Everything is great when it’s working. But, then, one day, it’s not. From our vehicles to our homes, it’s human nature to put maintenance on the back burner. After all, daily responsibilities consume our time, so if something doesn’t need our immediate attention, we sometimes let it go.
However, there comes a day when that catches up to us and whatever maintenance we put on hold now becomes our main focus. This behavior is known as the reactive approach to maintenance, meaning we only react when something is broken. At this point, it’s gone from maintenance to repair.
Instead, a better approach would be to choose preventative maintenance, especially when it comes to managed communities. Here’s why:
Often, community maintenance is deferred due to a lack of budgeting and access to funds. However, it fits the old adage of trying to be pennywise but end up as pound foolish. This means that by thinking you are saving money now by not doing the maintenance, you most likely will end up discovering that this approach can cost you much more money because the work has gone from a maintenance expense to a repair or replacement cost. Therefore, it becomes much more cost-effective to create a preventative maintenance plan and schedule for your community.
Although it may take more time upfront to put a preventative maintenance plan together and set up a schedule to enact it, this will produce better results later on when that swimming pool is not closed for half the summer season or the security gate is out of order for weeks.
No matter what the size of the maintenance issue, preventative approaches work to solve issues before they happen or become even larger problems.
When bushes are trimmed, community lighting is maintained, and the amenities look stellar, a neighborhood can protect itself from falling prey to criminals. With everything bright and clean, there is nowhere to hide and no easy opportunities to commit a crime.
Since it’s easy to get caught up in the daily issues, looking ahead by the season may not be common practice. However, when focusing on preventative maintenance, there is a structured format that often aligns with seasonal changes. For example, community pool maintenance may involve getting it ready for closure and reopening, which means it is an opportunity to clean pool filters, check for pipe leaks, and test that the pump is working at maximum efficiency. Or, if spring and warmer weather is approaching, it’s the time to examine park play equipment or clean and repair clubhouse patio furniture. In doing so, you will always be looking ahead and preparing for these seasonal changes in your community.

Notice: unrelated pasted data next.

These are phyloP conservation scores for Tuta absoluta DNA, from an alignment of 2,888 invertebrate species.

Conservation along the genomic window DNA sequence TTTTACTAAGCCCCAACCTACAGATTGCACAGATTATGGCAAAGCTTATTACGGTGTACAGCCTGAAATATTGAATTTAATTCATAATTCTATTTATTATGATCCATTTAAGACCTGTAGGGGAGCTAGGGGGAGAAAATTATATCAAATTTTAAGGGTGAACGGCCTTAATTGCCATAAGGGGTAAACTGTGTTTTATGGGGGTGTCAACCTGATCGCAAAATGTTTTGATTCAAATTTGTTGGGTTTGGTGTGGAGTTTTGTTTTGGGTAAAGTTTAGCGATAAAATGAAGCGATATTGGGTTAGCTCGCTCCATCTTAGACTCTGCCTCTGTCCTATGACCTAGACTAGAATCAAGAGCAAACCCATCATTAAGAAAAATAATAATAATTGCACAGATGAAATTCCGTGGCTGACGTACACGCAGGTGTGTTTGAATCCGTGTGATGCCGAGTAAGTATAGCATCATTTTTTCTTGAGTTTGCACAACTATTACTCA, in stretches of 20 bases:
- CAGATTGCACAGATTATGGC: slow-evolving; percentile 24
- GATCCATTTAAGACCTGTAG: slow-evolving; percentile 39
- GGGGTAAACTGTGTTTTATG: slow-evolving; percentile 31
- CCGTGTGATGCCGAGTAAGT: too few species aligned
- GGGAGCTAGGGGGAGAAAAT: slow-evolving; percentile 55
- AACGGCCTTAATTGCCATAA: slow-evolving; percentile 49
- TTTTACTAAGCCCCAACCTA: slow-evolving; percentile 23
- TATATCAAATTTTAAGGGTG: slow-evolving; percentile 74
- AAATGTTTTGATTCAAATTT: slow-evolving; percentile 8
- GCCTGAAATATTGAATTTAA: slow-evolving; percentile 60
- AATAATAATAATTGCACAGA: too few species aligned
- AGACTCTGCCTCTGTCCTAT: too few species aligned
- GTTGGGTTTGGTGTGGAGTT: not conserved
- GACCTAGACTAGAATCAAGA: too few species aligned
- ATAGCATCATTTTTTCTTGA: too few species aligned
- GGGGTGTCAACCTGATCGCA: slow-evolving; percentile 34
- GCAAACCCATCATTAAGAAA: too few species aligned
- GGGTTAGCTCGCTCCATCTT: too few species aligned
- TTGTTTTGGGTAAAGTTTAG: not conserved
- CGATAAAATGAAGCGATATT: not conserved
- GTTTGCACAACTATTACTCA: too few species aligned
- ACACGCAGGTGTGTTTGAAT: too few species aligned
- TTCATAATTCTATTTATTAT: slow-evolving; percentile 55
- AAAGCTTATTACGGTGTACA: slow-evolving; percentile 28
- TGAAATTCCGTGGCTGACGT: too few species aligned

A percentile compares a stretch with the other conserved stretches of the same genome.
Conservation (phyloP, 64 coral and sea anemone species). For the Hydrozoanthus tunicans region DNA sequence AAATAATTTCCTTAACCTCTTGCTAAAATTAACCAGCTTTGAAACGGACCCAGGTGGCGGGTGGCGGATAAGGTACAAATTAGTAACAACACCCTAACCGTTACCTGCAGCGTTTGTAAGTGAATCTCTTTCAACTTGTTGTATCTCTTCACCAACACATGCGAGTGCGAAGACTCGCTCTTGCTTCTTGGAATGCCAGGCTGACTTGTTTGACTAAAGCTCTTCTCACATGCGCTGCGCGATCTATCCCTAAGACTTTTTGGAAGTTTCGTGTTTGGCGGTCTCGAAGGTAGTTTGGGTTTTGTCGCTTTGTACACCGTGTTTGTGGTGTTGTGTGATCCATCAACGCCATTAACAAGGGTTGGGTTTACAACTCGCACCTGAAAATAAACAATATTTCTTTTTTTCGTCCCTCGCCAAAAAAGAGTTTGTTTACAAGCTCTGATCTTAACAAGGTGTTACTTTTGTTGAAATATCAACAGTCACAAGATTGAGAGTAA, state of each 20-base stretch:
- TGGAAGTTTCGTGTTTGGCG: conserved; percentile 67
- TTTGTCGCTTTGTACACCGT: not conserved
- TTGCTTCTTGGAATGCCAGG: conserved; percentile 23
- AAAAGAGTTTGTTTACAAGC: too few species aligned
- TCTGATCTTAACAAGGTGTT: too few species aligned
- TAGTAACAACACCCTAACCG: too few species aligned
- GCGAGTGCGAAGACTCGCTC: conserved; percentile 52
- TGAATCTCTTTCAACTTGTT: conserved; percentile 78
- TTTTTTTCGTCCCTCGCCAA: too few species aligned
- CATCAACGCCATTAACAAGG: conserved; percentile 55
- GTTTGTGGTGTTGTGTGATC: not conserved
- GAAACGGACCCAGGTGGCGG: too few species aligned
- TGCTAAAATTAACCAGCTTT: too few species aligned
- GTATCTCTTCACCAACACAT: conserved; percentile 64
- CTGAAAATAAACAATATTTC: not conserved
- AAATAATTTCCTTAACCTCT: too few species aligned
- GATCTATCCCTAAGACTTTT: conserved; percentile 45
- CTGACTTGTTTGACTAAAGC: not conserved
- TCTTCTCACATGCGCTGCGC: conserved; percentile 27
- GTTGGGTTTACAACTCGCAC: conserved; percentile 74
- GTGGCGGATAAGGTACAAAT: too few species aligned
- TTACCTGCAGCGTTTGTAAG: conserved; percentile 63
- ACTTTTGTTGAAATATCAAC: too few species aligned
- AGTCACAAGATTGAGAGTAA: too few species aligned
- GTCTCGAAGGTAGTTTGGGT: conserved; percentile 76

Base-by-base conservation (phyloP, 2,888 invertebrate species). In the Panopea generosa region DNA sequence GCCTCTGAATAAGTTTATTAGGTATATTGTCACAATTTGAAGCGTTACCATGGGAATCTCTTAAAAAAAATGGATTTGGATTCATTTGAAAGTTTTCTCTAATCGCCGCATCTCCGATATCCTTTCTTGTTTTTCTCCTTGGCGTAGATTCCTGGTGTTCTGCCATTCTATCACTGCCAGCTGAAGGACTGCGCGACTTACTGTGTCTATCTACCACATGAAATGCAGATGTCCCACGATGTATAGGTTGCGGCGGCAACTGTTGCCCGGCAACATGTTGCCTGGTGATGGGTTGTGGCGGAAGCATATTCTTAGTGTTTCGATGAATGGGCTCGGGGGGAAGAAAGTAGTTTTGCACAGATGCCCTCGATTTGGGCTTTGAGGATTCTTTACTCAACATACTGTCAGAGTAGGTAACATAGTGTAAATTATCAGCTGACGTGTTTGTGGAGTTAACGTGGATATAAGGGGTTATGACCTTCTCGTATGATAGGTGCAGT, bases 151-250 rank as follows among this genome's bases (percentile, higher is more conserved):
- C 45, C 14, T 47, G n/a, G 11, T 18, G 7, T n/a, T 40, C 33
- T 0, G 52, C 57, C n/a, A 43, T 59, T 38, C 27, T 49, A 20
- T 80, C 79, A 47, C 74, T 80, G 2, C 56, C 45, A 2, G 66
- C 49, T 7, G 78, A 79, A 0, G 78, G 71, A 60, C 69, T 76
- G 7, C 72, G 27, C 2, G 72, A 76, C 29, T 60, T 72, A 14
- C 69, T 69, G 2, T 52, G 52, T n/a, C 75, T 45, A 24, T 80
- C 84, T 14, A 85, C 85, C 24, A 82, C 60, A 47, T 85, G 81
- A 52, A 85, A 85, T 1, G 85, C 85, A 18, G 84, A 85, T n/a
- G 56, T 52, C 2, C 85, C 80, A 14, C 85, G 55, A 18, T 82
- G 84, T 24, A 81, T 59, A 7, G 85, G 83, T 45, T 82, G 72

The more maintenance and care each aspect of a community, the longer it will last. That provides enhanced value in cost savings and time, also helping to keep assessment increases to a minimum. Everyone wants their money to go farther, so this is one way to ensure that it does.
Beyond the landscape and amenities, preventative maintenance can also mean office equipment, software, and technology that you use to manage your community. You will begin to look at these types of areas, too, and discover how important it is to add these items to your maintenance list. For example, doing so could help protect community data from cybercriminals.
If equipment and community amenities are regularly maintained, there is less risk of an accident where a resident or visitor might get injured. This includes addressing common area hazardous elements related to structures, landscape, and amenities. Not trimming those trees, changing a lightbulb, or cleaning the pool filter could lead to health and safety risks that never had to happen. Preventative maintenance for these community areas can also help increase the integrity of a structure and prevent damage when there is inclement weather like wind, rain, or snow.
Preventative maintenance leads to fewer complaints by residents because everything in their community is in good, working order. They aren’t missing out on using amenities because they are closed.
Residents will be happy to discover that focusing on preventative maintenance keeps the community looking as beautiful as ever. Beyond the pleasing aesthetics, this will also keep property values higher and making it an in-demand place to live.
You don’t have to do it alone when it comes to figuring out a preventative maintenance plan. Once you decide that is the best plan of action for your community, consider working with a partner like Innovia who offers the knowledge and experience of many other managed communities.
You will benefit from the team’s expertise, as well as your fellow members in Innovia’s co-operative structure, and access helpful preventive maintenance best practices such as reserve studies, preventative maintenance plans and schedules, online maintenance request tools, and more. Contact us now to get started on your community’s preventative maintenance program.